Learning an instrument is a lottery

14th November 1997 at 00:00
Nigel Williamson is right to sound the alarm over the falling numbers of children learning an instrument using lottery money, or taxpayers' money. To buy thousands of new violins and cellos is no solution when the calibre of tuition is in some areas appallingly low.

What is needed, and has been for years, is a national review on the training of instrumental teaching and on the inspection of experienced musicians to ensure that good quality teaching is assured to every school. At present, it is pot luck whether a string teacher can really teach effectively, allowing so much time, energy, money and talent to be wasted by pupils and parents and schools.

IONA SHERWOOD-JONES 29 Knowsley Park Lane Prescot, Merseyside

Log-in as an existing print or digital subscriber

Forgotten your subscriber ID?


To access this content and the full TES archive, subscribe now.

View subscriber offers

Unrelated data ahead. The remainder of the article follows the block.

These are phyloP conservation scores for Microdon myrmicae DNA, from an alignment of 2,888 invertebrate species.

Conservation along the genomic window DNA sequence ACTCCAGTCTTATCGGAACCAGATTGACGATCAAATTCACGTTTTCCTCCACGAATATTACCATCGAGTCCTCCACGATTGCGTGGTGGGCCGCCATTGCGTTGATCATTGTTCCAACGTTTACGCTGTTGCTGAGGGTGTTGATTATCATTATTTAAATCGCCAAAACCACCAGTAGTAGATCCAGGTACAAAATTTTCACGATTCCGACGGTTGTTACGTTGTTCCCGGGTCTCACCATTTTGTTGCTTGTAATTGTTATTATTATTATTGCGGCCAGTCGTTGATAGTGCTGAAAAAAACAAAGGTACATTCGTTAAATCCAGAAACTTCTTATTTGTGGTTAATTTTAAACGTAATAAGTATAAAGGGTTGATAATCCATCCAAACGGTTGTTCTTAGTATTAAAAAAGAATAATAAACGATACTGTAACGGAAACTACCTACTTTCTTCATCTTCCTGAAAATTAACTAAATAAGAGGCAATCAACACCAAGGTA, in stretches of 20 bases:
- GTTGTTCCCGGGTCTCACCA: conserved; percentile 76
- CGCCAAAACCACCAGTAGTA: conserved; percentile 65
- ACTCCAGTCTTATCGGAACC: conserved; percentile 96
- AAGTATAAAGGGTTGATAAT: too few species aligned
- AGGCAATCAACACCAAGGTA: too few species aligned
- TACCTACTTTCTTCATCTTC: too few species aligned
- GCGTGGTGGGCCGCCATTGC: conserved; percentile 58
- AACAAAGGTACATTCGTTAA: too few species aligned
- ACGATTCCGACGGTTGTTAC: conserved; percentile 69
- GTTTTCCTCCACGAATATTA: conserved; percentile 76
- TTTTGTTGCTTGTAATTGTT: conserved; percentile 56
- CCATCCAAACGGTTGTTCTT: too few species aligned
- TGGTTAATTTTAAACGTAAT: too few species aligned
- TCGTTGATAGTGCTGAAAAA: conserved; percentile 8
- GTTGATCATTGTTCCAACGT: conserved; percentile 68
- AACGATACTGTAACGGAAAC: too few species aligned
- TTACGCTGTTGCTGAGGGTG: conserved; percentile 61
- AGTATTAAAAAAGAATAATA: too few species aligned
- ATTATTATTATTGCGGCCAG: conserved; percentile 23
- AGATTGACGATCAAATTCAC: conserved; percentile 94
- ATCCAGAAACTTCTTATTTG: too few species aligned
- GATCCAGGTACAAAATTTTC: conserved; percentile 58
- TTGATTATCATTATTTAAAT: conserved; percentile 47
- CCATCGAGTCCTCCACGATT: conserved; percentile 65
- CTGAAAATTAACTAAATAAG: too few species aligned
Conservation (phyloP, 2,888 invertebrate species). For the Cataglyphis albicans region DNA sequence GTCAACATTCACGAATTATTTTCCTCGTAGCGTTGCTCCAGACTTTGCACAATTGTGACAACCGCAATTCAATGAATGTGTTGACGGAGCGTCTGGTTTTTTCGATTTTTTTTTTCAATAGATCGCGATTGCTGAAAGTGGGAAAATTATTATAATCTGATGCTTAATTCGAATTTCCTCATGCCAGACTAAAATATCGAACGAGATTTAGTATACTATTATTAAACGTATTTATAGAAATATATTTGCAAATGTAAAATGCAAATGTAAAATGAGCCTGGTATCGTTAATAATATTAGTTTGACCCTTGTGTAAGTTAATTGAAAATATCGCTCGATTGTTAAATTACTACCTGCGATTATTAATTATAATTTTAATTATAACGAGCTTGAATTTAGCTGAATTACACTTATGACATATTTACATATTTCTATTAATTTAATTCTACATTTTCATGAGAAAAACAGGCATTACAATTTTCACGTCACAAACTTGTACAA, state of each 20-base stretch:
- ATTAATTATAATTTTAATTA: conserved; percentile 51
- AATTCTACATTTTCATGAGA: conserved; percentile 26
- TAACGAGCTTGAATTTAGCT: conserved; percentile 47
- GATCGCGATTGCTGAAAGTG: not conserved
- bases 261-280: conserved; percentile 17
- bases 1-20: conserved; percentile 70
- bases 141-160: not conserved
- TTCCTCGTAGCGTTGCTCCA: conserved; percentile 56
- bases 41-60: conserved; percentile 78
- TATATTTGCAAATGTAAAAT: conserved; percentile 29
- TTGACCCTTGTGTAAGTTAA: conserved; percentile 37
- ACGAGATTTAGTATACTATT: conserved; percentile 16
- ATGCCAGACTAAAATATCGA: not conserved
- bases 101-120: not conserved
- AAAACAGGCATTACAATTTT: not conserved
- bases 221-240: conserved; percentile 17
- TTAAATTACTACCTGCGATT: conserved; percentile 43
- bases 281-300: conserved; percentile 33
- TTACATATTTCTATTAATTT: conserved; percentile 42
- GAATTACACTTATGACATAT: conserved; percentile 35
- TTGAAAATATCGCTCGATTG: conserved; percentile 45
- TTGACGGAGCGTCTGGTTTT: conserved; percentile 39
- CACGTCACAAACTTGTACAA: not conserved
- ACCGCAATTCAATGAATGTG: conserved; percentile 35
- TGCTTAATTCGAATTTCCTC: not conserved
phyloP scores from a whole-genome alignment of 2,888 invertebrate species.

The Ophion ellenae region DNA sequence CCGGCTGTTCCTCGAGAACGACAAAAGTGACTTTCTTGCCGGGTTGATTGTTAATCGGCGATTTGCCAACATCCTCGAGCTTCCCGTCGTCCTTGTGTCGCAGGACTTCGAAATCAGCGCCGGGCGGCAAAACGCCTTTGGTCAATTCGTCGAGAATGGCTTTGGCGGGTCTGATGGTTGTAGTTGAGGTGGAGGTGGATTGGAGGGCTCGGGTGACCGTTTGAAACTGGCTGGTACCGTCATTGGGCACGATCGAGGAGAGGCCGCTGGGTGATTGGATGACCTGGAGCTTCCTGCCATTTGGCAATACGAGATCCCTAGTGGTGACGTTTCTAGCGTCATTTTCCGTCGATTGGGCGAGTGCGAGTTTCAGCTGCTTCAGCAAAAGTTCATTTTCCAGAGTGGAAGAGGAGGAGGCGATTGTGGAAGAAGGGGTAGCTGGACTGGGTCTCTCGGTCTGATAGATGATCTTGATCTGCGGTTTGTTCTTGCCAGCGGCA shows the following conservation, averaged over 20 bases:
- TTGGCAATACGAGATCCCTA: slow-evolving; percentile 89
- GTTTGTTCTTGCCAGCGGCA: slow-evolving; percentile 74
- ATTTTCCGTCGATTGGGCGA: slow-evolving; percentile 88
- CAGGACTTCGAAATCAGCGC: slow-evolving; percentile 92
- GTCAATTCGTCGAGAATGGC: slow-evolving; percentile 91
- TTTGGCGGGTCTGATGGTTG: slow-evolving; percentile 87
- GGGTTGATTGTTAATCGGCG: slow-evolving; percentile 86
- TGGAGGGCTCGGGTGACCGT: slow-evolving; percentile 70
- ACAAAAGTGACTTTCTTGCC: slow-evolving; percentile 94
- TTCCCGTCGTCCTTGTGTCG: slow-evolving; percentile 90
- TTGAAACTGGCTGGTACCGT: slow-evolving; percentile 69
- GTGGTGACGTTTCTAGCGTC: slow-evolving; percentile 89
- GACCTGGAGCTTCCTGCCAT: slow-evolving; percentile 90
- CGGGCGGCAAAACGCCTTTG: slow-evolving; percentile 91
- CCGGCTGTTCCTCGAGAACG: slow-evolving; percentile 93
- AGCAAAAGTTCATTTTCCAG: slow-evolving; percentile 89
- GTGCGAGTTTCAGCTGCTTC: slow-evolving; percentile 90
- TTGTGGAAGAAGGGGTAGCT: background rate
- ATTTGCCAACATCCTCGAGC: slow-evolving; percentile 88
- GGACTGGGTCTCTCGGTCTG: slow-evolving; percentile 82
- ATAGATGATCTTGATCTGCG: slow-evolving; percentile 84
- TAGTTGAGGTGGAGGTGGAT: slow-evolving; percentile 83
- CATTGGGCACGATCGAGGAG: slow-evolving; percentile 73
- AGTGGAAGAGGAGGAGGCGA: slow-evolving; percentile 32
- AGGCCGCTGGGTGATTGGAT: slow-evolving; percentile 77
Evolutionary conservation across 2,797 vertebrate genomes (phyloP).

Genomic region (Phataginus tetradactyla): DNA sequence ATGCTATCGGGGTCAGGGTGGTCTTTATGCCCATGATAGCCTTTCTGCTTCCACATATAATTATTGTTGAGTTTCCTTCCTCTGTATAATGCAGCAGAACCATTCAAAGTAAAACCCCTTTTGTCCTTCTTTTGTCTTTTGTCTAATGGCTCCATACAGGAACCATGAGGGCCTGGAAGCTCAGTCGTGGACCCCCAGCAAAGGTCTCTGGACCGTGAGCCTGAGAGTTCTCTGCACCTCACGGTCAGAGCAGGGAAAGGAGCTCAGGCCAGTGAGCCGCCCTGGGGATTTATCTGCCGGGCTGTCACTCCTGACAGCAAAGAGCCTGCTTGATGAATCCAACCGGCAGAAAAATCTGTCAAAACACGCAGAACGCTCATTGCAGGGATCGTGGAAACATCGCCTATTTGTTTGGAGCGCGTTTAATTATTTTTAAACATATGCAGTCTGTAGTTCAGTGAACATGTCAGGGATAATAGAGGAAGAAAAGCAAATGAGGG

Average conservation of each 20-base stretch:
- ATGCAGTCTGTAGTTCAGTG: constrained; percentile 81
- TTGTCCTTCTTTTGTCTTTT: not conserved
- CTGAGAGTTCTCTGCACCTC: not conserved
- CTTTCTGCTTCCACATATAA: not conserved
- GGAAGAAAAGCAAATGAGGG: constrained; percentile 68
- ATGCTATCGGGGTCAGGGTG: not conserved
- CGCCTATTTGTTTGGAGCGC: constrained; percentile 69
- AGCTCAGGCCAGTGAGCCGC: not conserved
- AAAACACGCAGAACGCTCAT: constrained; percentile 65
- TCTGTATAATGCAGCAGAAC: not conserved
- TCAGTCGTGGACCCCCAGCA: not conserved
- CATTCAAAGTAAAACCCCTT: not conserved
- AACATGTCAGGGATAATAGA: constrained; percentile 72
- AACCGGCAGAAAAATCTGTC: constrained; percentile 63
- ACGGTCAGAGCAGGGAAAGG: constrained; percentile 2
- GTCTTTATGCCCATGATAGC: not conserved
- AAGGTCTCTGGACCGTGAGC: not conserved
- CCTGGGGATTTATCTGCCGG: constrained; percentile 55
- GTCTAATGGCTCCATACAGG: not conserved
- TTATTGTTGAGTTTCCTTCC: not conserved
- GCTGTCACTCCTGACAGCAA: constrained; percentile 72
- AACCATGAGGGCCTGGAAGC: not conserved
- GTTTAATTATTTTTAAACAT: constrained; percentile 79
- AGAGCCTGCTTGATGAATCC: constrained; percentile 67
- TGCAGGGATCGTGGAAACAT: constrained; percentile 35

Get TES online and delivered to your door – for less than the price of a coffee

Save 33% off the cover price with this great subscription offer. Every copy delivered to your door by first-class post, plus full access to TES online and the TES app for just £1.90 per week.
Subscribers also enjoy a range of fantastic offers and benefits worth over £270:

  • Discounts off TES Institute courses
  • Access over 200,000 articles in the TES online archive
  • Free Tastecard membership worth £79.99
  • Discounts with Zipcar, Buyagift.com, Virgin Wines and other partners
Order your low-cost subscription today